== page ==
Goldman Sachs Alumni in Washington May Shun Firm, Solomon Saysby
Co-president says ex-executives want to protect reputations
Comments echo Blankfein’s take on the firm’s DC connections
Goldman Sachs Group Inc. executives who leave the firm to work in government are more likely to shun old colleagues for fear of damaging their reputations, rather than show favoritism in their policy decisions, co-President David M. Solomon said.
“It’s almost the opposite,” Solomon said Wednesday in a Bloomberg Television interview, responding to a question about possible undue influence. “These people have their own reputations and they want to, in any way they can, prove that they are doing the right thing for the country. They want to serve, and so to a degree they are almost more careful the other way.”
Solomon’s comments echo those of Chief Executive Officer Lloyd Blankfein and show one way the firm has sought to defend itself against accusations it wields too much power in the White House. In December, Trump enlisted the firm’s then-president, Gary Cohn, to serve as his top economic adviser, and Dina Powell, who ran the firm’s philanthropic arm, was named an assistant to the president.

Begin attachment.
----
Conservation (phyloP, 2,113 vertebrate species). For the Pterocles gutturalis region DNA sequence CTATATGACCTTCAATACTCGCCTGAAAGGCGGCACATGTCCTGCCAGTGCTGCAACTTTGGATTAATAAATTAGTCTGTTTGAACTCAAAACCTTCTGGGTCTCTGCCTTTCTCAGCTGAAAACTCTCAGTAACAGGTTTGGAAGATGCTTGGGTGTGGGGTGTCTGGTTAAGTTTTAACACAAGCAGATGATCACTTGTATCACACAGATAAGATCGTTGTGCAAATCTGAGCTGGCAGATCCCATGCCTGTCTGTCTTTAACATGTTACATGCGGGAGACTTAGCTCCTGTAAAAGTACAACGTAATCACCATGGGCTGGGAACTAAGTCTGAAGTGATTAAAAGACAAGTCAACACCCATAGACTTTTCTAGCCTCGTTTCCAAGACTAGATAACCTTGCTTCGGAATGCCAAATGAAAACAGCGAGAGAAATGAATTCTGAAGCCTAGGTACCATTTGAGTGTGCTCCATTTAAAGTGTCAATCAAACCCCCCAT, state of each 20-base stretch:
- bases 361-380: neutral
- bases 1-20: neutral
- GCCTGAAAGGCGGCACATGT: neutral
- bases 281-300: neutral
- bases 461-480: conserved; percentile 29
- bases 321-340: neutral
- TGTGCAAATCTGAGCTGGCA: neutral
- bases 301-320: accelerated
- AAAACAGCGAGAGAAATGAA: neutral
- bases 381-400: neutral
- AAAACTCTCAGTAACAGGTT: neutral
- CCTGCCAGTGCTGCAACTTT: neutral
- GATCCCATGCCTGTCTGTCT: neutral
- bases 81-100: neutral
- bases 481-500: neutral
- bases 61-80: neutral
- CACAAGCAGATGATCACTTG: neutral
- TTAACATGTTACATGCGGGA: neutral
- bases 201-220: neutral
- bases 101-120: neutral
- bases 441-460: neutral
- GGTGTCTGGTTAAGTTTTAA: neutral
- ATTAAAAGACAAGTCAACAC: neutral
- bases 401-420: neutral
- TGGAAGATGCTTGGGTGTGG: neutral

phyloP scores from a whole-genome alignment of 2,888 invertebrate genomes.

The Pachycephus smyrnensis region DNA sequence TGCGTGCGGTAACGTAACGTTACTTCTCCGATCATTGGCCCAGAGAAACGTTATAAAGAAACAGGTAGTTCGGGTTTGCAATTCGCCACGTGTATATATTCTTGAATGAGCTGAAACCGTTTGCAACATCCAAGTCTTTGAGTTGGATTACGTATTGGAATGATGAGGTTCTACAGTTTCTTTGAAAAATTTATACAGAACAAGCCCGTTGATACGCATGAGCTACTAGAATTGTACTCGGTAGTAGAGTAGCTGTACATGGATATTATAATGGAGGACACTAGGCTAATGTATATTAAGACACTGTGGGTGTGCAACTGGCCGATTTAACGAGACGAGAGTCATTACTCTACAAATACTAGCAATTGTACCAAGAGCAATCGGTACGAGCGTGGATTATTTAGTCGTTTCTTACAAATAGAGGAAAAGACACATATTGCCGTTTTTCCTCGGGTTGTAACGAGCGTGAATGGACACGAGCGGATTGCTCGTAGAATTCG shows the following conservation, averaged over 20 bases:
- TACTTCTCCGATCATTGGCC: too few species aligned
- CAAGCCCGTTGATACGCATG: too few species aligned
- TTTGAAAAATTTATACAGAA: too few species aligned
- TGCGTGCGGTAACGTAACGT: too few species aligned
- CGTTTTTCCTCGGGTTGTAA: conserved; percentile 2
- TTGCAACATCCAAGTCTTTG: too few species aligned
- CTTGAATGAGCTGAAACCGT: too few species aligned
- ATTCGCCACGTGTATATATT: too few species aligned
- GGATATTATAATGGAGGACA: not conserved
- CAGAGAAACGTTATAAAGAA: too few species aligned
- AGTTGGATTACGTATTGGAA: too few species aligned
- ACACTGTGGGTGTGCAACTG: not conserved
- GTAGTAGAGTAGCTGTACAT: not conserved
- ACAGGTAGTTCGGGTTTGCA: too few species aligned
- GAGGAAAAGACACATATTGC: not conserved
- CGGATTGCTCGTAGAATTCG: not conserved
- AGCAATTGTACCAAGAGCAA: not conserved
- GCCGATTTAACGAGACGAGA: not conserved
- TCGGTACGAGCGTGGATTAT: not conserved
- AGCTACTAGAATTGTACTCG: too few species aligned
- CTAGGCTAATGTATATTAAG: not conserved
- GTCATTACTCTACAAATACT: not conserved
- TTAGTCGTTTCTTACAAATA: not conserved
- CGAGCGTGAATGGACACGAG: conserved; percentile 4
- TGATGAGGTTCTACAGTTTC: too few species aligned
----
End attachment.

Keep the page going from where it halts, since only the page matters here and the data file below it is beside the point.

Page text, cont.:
Democratic Senators Elizabeth Warren and Tammy Baldwin called on Cohn this month to withdraw from matters that may have “a significant indirect impact on Goldman” for as long as he serves in the administration. Trump signed an executive order on Jan. 28 requiring appointees such as Cohn to recuse themselves from decisions “directly and substantially related” to their former employers for two years.
Solomon was named co-president with Harvey Schwartz to replace Cohn in December. Prior to his current role, Solomon helped run Goldman Sachs’s investment-banking division. He joined the firm from Bear Stearns Cos. in 1999 to build up the leveraged-finance business.